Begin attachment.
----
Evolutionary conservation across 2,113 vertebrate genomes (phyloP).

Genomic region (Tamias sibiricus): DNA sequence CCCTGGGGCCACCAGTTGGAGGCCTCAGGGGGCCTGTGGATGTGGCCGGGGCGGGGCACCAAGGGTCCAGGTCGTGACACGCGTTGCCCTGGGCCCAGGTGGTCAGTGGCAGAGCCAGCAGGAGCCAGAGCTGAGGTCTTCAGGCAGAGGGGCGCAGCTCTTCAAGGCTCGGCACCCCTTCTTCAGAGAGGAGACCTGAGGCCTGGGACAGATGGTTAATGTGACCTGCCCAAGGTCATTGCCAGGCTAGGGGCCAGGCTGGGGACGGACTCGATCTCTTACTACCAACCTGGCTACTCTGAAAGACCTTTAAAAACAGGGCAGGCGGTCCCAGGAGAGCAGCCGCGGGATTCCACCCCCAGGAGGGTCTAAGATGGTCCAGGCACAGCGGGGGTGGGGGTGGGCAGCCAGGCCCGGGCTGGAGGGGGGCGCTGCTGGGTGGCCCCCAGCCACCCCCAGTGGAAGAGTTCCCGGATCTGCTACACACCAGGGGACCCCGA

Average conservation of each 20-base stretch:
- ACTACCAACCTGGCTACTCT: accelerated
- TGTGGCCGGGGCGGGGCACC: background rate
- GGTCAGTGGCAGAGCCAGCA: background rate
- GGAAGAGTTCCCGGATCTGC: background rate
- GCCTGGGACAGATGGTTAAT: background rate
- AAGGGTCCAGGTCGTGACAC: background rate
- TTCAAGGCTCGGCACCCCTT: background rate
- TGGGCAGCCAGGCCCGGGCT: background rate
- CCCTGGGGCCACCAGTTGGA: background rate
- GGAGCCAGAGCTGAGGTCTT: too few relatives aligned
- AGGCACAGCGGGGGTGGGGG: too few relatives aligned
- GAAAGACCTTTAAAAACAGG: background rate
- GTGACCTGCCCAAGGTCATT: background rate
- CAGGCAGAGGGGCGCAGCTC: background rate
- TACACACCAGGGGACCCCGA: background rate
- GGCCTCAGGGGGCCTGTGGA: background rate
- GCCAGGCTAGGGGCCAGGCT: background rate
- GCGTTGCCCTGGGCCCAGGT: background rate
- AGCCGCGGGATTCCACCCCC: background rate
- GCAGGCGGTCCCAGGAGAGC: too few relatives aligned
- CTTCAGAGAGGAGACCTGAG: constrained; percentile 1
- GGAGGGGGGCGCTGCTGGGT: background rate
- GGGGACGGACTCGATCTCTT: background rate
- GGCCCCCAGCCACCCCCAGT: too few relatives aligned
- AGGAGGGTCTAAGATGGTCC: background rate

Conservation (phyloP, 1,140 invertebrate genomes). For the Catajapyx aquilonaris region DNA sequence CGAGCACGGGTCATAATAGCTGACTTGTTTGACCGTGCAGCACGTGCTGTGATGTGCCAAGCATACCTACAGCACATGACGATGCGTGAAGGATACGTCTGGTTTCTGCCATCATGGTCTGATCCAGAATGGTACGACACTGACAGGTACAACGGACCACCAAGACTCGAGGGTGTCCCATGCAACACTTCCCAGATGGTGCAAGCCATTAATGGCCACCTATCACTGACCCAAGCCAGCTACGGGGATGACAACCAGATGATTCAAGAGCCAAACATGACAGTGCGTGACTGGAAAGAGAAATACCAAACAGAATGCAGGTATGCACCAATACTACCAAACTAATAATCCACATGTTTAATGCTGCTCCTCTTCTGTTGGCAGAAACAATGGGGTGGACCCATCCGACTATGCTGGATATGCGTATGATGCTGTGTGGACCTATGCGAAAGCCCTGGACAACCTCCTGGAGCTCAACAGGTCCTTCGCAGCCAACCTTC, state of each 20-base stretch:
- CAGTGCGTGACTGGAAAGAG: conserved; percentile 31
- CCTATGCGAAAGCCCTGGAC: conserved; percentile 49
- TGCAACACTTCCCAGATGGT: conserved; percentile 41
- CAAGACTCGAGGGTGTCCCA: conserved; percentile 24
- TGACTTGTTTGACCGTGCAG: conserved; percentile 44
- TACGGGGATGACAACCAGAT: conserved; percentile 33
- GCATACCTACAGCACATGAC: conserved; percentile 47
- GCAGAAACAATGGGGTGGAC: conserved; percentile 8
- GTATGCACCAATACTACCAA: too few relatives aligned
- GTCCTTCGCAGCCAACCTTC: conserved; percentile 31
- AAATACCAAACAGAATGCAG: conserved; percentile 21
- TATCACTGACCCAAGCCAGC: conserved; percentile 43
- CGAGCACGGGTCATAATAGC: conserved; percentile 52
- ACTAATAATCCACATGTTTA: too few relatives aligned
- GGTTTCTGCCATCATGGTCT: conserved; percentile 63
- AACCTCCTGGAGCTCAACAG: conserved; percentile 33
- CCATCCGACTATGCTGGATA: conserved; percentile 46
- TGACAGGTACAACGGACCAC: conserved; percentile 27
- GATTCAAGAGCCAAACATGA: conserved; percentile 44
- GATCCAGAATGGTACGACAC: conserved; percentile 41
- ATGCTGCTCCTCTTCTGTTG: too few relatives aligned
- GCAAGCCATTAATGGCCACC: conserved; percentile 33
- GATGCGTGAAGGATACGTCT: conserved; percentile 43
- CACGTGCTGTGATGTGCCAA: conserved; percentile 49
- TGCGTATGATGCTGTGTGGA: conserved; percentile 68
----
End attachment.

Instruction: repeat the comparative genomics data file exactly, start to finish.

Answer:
Evolutionary conservation across 2,113 vertebrate genomes (phyloP).

Genomic region (Tamias sibiricus): DNA sequence CCCTGGGGCCACCAGTTGGAGGCCTCAGGGGGCCTGTGGATGTGGCCGGGGCGGGGCACCAAGGGTCCAGGTCGTGACACGCGTTGCCCTGGGCCCAGGTGGTCAGTGGCAGAGCCAGCAGGAGCCAGAGCTGAGGTCTTCAGGCAGAGGGGCGCAGCTCTTCAAGGCTCGGCACCCCTTCTTCAGAGAGGAGACCTGAGGCCTGGGACAGATGGTTAATGTGACCTGCCCAAGGTCATTGCCAGGCTAGGGGCCAGGCTGGGGACGGACTCGATCTCTTACTACCAACCTGGCTACTCTGAAAGACCTTTAAAAACAGGGCAGGCGGTCCCAGGAGAGCAGCCGCGGGATTCCACCCCCAGGAGGGTCTAAGATGGTCCAGGCACAGCGGGGGTGGGGGTGGGCAGCCAGGCCCGGGCTGGAGGGGGGCGCTGCTGGGTGGCCCCCAGCCACCCCCAGTGGAAGAGTTCCCGGATCTGCTACACACCAGGGGACCCCGA

Average conservation of each 20-base stretch:
- ACTACCAACCTGGCTACTCT: accelerated
- TGTGGCCGGGGCGGGGCACC: background rate
- GGTCAGTGGCAGAGCCAGCA: background rate
- GGAAGAGTTCCCGGATCTGC: background rate
- GCCTGGGACAGATGGTTAAT: background rate
- AAGGGTCCAGGTCGTGACAC: background rate
- TTCAAGGCTCGGCACCCCTT: background rate
- TGGGCAGCCAGGCCCGGGCT: background rate
- CCCTGGGGCCACCAGTTGGA: background rate
- GGAGCCAGAGCTGAGGTCTT: too few relatives aligned
- AGGCACAGCGGGGGTGGGGG: too few relatives aligned
- GAAAGACCTTTAAAAACAGG: background rate
- GTGACCTGCCCAAGGTCATT: background rate
- CAGGCAGAGGGGCGCAGCTC: background rate
- TACACACCAGGGGACCCCGA: background rate
- GGCCTCAGGGGGCCTGTGGA: background rate
- GCCAGGCTAGGGGCCAGGCT: background rate
- GCGTTGCCCTGGGCCCAGGT: background rate
- AGCCGCGGGATTCCACCCCC: background rate
- GCAGGCGGTCCCAGGAGAGC: too few relatives aligned
- CTTCAGAGAGGAGACCTGAG: constrained; percentile 1
- GGAGGGGGGCGCTGCTGGGT: background rate
- GGGGACGGACTCGATCTCTT: background rate
- GGCCCCCAGCCACCCCCAGT: too few relatives aligned
- AGGAGGGTCTAAGATGGTCC: background rate

Conservation (phyloP, 1,140 invertebrate genomes). For the Catajapyx aquilonaris region DNA sequence CGAGCACGGGTCATAATAGCTGACTTGTTTGACCGTGCAGCACGTGCTGTGATGTGCCAAGCATACCTACAGCACATGACGATGCGTGAAGGATACGTCTGGTTTCTGCCATCATGGTCTGATCCAGAATGGTACGACACTGACAGGTACAACGGACCACCAAGACTCGAGGGTGTCCCATGCAACACTTCCCAGATGGTGCAAGCCATTAATGGCCACCTATCACTGACCCAAGCCAGCTACGGGGATGACAACCAGATGATTCAAGAGCCAAACATGACAGTGCGTGACTGGAAAGAGAAATACCAAACAGAATGCAGGTATGCACCAATACTACCAAACTAATAATCCACATGTTTAATGCTGCTCCTCTTCTGTTGGCAGAAACAATGGGGTGGACCCATCCGACTATGCTGGATATGCGTATGATGCTGTGTGGACCTATGCGAAAGCCCTGGACAACCTCCTGGAGCTCAACAGGTCCTTCGCAGCCAACCTTC, state of each 20-base stretch:
- CAGTGCGTGACTGGAAAGAG: conserved; percentile 31
- CCTATGCGAAAGCCCTGGAC: conserved; percentile 49
- TGCAACACTTCCCAGATGGT: conserved; percentile 41
- CAAGACTCGAGGGTGTCCCA: conserved; percentile 24
- TGACTTGTTTGACCGTGCAG: conserved; percentile 44
- TACGGGGATGACAACCAGAT: conserved; percentile 33
- GCATACCTACAGCACATGAC: conserved; percentile 47
- GCAGAAACAATGGGGTGGAC: conserved; percentile 8
- GTATGCACCAATACTACCAA: too few relatives aligned
- GTCCTTCGCAGCCAACCTTC: conserved; percentile 31
- AAATACCAAACAGAATGCAG: conserved; percentile 21
- TATCACTGACCCAAGCCAGC: conserved; percentile 43
- CGAGCACGGGTCATAATAGC: conserved; percentile 52
- ACTAATAATCCACATGTTTA: too few relatives aligned
- GGTTTCTGCCATCATGGTCT: conserved; percentile 63
- AACCTCCTGGAGCTCAACAG: conserved; percentile 33
- CCATCCGACTATGCTGGATA: conserved; percentile 46
- TGACAGGTACAACGGACCAC: conserved; percentile 27
- GATTCAAGAGCCAAACATGA: conserved; percentile 44
- GATCCAGAATGGTACGACAC: conserved; percentile 41
- ATGCTGCTCCTCTTCTGTTG: too few relatives aligned
- GCAAGCCATTAATGGCCACC: conserved; percentile 33
- GATGCGTGAAGGATACGTCT: conserved; percentile 43
- CACGTGCTGTGATGTGCCAA: conserved; percentile 49
- TGCGTATGATGCTGTGTGGA: conserved; percentile 68